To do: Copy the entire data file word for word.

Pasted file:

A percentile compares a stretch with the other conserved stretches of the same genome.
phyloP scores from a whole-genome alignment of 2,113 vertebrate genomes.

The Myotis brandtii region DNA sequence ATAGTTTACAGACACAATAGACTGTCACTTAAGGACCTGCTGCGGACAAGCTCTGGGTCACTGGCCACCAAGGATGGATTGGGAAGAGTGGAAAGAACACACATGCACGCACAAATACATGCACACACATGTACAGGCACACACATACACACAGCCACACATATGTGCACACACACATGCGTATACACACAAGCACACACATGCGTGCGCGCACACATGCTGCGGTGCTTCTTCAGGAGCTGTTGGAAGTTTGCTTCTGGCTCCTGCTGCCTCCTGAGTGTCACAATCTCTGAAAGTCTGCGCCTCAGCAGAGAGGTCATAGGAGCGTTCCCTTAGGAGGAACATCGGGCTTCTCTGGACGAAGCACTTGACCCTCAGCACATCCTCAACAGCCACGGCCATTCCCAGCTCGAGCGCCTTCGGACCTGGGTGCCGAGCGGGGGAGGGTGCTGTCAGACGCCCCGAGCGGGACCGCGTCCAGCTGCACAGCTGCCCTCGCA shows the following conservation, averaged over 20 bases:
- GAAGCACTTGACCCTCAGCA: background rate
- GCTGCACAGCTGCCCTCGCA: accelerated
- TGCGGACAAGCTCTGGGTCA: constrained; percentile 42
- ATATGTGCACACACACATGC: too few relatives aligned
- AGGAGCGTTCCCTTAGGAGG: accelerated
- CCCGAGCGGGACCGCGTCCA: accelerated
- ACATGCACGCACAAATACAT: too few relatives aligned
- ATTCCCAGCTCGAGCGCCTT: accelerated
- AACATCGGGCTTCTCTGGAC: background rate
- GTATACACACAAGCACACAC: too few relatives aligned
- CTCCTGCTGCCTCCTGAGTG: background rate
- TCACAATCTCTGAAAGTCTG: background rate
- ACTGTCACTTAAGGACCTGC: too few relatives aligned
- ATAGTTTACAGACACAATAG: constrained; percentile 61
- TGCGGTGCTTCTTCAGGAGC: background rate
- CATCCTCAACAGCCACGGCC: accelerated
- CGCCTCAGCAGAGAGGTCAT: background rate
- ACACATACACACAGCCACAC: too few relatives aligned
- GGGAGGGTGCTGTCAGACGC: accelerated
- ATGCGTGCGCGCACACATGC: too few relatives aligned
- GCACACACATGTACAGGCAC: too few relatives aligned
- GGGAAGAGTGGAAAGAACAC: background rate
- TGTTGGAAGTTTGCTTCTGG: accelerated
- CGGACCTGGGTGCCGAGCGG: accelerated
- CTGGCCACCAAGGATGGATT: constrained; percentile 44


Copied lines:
A percentile compares a stretch with the other conserved stretches of the same genome.
phyloP scores from a whole-genome alignment of 2,113 vertebrate genomes.

The Myotis brandtii region DNA sequence ATAGTTTACAGACACAATAGACTGTCACTTAAGGACCTGCTGCGGACAAGCTCTGGGTCACTGGCCACCAAGGATGGATTGGGAAGAGTGGAAAGAACACACATGCACGCACAAATACATGCACACACATGTACAGGCACACACATACACACAGCCACACATATGTGCACACACACATGCGTATACACACAAGCACACACATGCGTGCGCGCACACATGCTGCGGTGCTTCTTCAGGAGCTGTTGGAAGTTTGCTTCTGGCTCCTGCTGCCTCCTGAGTGTCACAATCTCTGAAAGTCTGCGCCTCAGCAGAGAGGTCATAGGAGCGTTCCCTTAGGAGGAACATCGGGCTTCTCTGGACGAAGCACTTGACCCTCAGCACATCCTCAACAGCCACGGCCATTCCCAGCTCGAGCGCCTTCGGACCTGGGTGCCGAGCGGGGGAGGGTGCTGTCAGACGCCCCGAGCGGGACCGCGTCCAGCTGCACAGCTGCCCTCGCA shows the following conservation, averaged over 20 bases:
- GAAGCACTTGACCCTCAGCA: background rate
- GCTGCACAGCTGCCCTCGCA: accelerated
- TGCGGACAAGCTCTGGGTCA: constrained; percentile 42
- ATATGTGCACACACACATGC: too few relatives aligned
- AGGAGCGTTCCCTTAGGAGG: accelerated
- CCCGAGCGGGACCGCGTCCA: accelerated
- ACATGCACGCACAAATACAT: too few relatives aligned
- ATTCCCAGCTCGAGCGCCTT: accelerated
- AACATCGGGCTTCTCTGGAC: background rate
- GTATACACACAAGCACACAC: too few relatives aligned
- CTCCTGCTGCCTCCTGAGTG: background rate
- TCACAATCTCTGAAAGTCTG: background rate
- ACTGTCACTTAAGGACCTGC: too few relatives aligned
- ATAGTTTACAGACACAATAG: constrained; percentile 61
- TGCGGTGCTTCTTCAGGAGC: background rate
- CATCCTCAACAGCCACGGCC: accelerated
- CGCCTCAGCAGAGAGGTCAT: background rate
- ACACATACACACAGCCACAC: too few relatives aligned
- GGGAGGGTGCTGTCAGACGC: accelerated
- ATGCGTGCGCGCACACATGC: too few relatives aligned
- GCACACACATGTACAGGCAC: too few relatives aligned
- GGGAAGAGTGGAAAGAACAC: background rate
- TGTTGGAAGTTTGCTTCTGG: accelerated
- CGGACCTGGGTGCCGAGCGG: accelerated
- CTGGCCACCAAGGATGGATT: constrained; percentile 44